Healthy oils and fats – do they really exist!?

10. February 2016

Fat - The mere word carries a lot of negative connotations, and we think of it as the primary reason for obesity... but all fat is not made equal – or unhealthy. Rather, it is an important nutrient fulfilling essential tasks in the human body:

  • Fat carries essential fatty acids, fat-soluble vitamins, and other important fat-soluble substances
  • Fat is vital for the absorption of the fat-soluble vitamins A, D, E, K into our blood stream
  • Heat insulation – fatty tissue covers us like a warm coat, keeping the cold out
  • Fatty tissue protects our bodies, especially our internal organs, from impacts and injuries
  • Fat will always be the primary carrier of flavour

WHAT is fat actually made of? Fat consists of its basic material, glycerine, and up to three bound fatty acids. Depending on the chain lengths of the individual fatty acids and the type of binding between them, their characteristics vary: they may be solid or liquid, able to withstand more or less high temperatures, and they have completely different effects on our organism. A distinction is made between saturated, monounsaturated, and polyunsaturated fatty acids. They should make up approximately one third of our dietary intake. How are fats structured, and what are the differences? Fatty acids are indispensable construction materials for human cells. They regulate the transfer of substances between the cells and contribute to the production of hormones. The crucial fat-soluble substance cholesterol contributes to the development of cell walls, hormones, bile acid, and vitamin D. But what are the differences between the individual fatty acid chains? The group of fats is generally divided into two main subgroups: 1. Fats with saturated fatty acids Fats with long-chained saturated fatty acids have a firm texture. Short and medium-chain saturated fatty acids can be spread. Saturated fatty acids are predominantly found in animal fats (e.g. in butter, lard, cream, cheese, sausages) but also occur in some solid vegetable fats (e.g. coconut fat, palm kernel fat). 2. Fats with monounsaturated and polyunsaturated fatty acids Their consistency is more liquid, and they are found primarily in vegetable oils (e.g. rape seed oil, olive oil). Unsaturated fatty acids, especially the polyunsaturated kind, can have positive effects on the cardiovascular system. They can regulate cholesterol levels and support the function of the cell walls. This category includes the particularly important essential fatty acids omega-3 and omega-6. Omega-3 fatty acids occur in fish, linseed-, rapeseed-, and walnut oil. The best sources of omega-6 include sunflower-, maize corn-, and wheatgerm oil. The list of healthy oils with a high content of essential fatty acids is long and could go on forever. If you wish to know more details, please get in touch with our “fat experts” at OPW Ingredients. The OPW team has many years of experience – some of us were born with a love for vegetable oils and fats! We have established a trusted network of strategic production partners, who have also been in the “oil trade” for generations. What is the maximum amount of fat recommended to eat per day? Fat requirements depend on a person’s energy consumption. The DGE (German Association for Nutrition) recommends to meet 20–30% of your energy requirement with fat. This means that 70 g of fat are enough for an average adult. Germans tend to consume excessive quantities of fat. In particular, the intake of so-called “hidden fats” inside animal products such as cold cuts, meat, cheese, eggs, and dairy products is too high. Too much fat of the wrong kind does not only cause obesity, but ultimately other illnesses. So which fats are the “healthy” ones? Choosing the right type of fat and consuming it in moderation is essential. High-quality vegetable oils are particularly recommended.    Walnut oil – a basic nutritional oilWalnut oil is the foundation of this side of the nutritional pyramid. It contains valuable fatty acids (omega-3 and omega-6) at an optimal ratio. Both of these fatty acids are essential for the human body and must be supplied through food. Walnut oil further contains a large quantity of natural vitamin E. Walnut oil is available in a wide variety of different grades, ranging from cold-pressed to roasted or refined oil. No matter what your plans are – we have the right type of walnut oil for you. Olive oil, linseed oil, and wheatgerm oil also have very favourable fatty-acid structures and are highly recommended. COCONUT FAT – a truly healthy fat! Coconut fat is another increasingly popular, healthy alternative to lard or margarine. It is referred to as ‘fat’ because it is solid at room temperature. Thanks to its natural fatty-acid composition, coconut fat is particularly easy to digest and even facilitates the absorption of magnesium and calcium by the human organism. Its high lauric-acid content stimulates the immune system and metabolism, owing to the fact that organic coconut oil has a very similar lipid profile to that of human breast milk. Further observed benefits include weight loss and healthier cholesterol levels. The human body burns the contained fatty acid rapidly to convert it into energy, and it is not stored in the form of fat. A NEWCOMER among healthy oils: CHIA OIL Chia seed oil has the highest content of omega-3 fatty acids of any oil, at an ideal proportion to the omega-6 fatty acids also present. It is rich in minerals, fibre, antioxidants, protein and vitamins, so it benefits the metabolism and HDL blood lipid levels. With versatile uses in the kitchen, chia seed oil refines salads and vegan cuisine with its clear yellow colour and subtle nutty aroma.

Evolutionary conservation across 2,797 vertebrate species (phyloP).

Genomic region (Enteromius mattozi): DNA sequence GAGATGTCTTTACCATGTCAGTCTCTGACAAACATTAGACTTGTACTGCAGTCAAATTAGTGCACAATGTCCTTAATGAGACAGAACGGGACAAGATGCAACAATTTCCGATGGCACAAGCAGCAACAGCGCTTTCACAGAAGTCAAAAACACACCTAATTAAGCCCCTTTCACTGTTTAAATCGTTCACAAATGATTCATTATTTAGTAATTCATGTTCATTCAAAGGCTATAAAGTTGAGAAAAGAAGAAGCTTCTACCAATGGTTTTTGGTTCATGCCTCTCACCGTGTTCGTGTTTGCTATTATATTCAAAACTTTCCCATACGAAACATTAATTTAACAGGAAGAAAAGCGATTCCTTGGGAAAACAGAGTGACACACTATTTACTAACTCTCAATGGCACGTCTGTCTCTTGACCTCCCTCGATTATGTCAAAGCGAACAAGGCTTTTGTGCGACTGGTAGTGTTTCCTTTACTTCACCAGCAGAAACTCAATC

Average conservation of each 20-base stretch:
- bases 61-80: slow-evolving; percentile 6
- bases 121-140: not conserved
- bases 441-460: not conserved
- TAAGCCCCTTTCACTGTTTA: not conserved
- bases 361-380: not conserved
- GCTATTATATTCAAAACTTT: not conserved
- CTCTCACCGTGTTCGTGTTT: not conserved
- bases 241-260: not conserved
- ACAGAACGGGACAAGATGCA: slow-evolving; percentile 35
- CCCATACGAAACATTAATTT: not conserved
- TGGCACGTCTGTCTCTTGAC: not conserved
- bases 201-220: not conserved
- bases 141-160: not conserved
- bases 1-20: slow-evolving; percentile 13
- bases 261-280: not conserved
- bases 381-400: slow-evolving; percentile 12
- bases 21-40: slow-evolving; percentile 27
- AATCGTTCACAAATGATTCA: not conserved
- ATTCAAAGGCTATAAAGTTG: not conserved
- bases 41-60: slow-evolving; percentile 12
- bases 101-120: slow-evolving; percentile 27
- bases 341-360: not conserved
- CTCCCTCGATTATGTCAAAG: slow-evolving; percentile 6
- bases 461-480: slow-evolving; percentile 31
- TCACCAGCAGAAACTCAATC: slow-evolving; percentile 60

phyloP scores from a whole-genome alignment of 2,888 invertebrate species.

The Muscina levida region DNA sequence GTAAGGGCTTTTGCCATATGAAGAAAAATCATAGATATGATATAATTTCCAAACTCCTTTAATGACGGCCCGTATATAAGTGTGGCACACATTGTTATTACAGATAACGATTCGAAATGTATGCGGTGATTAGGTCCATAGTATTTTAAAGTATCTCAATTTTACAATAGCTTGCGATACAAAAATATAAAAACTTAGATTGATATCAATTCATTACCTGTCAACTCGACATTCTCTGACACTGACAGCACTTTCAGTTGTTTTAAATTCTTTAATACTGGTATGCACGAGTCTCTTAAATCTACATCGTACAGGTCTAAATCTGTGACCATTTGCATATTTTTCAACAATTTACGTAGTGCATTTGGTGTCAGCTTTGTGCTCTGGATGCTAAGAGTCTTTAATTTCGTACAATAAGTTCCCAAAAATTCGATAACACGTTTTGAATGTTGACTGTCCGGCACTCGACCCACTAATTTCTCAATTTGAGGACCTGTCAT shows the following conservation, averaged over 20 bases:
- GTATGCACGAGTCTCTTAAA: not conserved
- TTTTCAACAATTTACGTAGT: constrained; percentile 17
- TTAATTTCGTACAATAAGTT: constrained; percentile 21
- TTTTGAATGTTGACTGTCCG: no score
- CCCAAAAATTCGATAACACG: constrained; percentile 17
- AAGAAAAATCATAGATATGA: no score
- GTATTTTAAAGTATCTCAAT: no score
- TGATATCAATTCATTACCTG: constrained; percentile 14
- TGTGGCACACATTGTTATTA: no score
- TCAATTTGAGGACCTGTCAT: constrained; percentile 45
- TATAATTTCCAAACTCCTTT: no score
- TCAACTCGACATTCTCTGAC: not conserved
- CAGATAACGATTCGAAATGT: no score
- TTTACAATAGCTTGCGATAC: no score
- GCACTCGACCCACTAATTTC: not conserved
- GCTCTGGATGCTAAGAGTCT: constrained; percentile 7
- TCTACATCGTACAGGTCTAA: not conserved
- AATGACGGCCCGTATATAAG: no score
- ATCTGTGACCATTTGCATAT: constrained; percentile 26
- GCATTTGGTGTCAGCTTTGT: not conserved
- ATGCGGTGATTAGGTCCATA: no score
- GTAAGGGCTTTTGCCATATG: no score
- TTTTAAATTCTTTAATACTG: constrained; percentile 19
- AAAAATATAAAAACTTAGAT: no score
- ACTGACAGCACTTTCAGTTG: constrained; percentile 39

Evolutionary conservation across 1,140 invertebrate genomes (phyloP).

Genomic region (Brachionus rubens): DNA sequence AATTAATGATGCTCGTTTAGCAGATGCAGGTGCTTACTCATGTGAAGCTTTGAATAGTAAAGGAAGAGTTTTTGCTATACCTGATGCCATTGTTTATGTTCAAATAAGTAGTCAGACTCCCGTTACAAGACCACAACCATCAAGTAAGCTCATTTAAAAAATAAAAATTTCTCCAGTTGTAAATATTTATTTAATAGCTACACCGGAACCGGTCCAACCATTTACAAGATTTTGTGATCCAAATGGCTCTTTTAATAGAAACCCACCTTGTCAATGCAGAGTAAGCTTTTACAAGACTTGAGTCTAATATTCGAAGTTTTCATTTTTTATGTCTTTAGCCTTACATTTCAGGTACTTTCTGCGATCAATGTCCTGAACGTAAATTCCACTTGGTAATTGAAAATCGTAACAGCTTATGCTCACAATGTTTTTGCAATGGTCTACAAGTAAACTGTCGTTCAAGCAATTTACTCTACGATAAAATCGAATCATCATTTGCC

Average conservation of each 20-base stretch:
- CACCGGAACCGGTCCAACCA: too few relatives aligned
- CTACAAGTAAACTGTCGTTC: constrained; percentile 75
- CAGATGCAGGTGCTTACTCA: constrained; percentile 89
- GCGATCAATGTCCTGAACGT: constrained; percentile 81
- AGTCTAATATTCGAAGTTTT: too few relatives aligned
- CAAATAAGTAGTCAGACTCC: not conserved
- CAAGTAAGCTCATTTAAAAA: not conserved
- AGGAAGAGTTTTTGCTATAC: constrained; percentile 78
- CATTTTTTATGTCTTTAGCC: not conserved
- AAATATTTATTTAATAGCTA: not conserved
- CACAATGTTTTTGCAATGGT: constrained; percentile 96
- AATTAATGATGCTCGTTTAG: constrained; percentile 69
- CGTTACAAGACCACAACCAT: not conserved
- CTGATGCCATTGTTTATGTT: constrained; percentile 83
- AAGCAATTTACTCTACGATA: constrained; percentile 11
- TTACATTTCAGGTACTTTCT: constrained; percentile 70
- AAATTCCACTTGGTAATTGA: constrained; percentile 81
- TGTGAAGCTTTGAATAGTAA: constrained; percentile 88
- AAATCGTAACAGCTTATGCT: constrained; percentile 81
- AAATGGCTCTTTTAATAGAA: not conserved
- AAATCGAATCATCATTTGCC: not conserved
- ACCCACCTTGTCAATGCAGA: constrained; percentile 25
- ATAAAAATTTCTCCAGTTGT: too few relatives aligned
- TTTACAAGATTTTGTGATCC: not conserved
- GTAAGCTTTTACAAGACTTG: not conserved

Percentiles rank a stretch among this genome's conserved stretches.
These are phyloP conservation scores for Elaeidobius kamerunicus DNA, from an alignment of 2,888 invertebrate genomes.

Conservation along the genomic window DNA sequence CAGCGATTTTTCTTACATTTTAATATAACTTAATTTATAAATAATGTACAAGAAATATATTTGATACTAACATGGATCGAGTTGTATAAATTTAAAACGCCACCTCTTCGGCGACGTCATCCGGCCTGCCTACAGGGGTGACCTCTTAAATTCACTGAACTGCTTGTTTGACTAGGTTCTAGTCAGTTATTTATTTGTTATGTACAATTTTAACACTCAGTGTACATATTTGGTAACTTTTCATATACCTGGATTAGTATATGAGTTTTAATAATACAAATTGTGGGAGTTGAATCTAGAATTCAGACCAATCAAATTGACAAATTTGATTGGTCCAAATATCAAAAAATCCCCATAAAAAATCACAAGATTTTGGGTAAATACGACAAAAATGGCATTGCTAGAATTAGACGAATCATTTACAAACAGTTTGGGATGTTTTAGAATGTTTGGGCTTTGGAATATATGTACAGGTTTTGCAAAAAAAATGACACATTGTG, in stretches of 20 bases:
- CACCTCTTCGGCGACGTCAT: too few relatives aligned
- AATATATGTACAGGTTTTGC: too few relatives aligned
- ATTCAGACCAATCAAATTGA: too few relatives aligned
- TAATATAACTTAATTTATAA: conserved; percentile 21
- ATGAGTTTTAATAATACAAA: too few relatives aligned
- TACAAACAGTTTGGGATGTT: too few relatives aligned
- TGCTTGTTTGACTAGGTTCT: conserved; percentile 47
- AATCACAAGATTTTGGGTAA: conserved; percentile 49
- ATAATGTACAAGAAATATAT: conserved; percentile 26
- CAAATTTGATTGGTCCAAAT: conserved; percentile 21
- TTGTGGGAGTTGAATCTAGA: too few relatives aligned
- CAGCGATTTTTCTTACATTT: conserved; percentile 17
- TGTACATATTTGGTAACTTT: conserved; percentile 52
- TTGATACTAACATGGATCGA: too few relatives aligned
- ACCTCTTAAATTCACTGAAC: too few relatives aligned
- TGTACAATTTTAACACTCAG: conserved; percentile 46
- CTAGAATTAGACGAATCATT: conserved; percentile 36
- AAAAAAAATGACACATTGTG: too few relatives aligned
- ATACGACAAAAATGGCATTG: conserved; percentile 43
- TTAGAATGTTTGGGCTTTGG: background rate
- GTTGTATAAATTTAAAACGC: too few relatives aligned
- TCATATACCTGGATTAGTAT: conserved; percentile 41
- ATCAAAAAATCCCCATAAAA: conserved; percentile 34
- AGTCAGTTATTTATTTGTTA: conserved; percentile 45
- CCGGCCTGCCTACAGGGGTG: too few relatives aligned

Tips for using fats sparingly

  • Cut down on sweet and savoury snacks (e.g. crisps, chocolate bars, pizza) and ready-made meals – they normally contain large quantities of the “wrong” type of fat.
  • Choose lean meat (e.g. skinless chicken or duck breast, lean pork and beef, veal, game, turkey) and low-fat types of cold cuts.
  • Prepare salad dressings with high-quality vegetable oils and use yoghurt or quark instead of mayonnaise.
  • Only spread butter or margarine thinly when using it in sandwiches, and replace it in your daily cooking with high-quality vegetable oils such as walnut oil, wheatgerm oil, or coconut fat.
  • Leave layers of fat on meat when frying, so you do not need to add additional fat to the pan.
  • Stew, steam, and grill – these types of preparation call for little to no fat.

Besides whey and protein, our product focus is on oils such as our almond oil, walnut oil, the world of organic oils and gourmet oils, and vegetable oils in general. If you are interested in any of our exciting products or looking to incorporate one of them into a new project for 2016, we will be happy to assist you and look forward to your enquiries. Our TEAM of FAT EXPERTS is here for you at all times!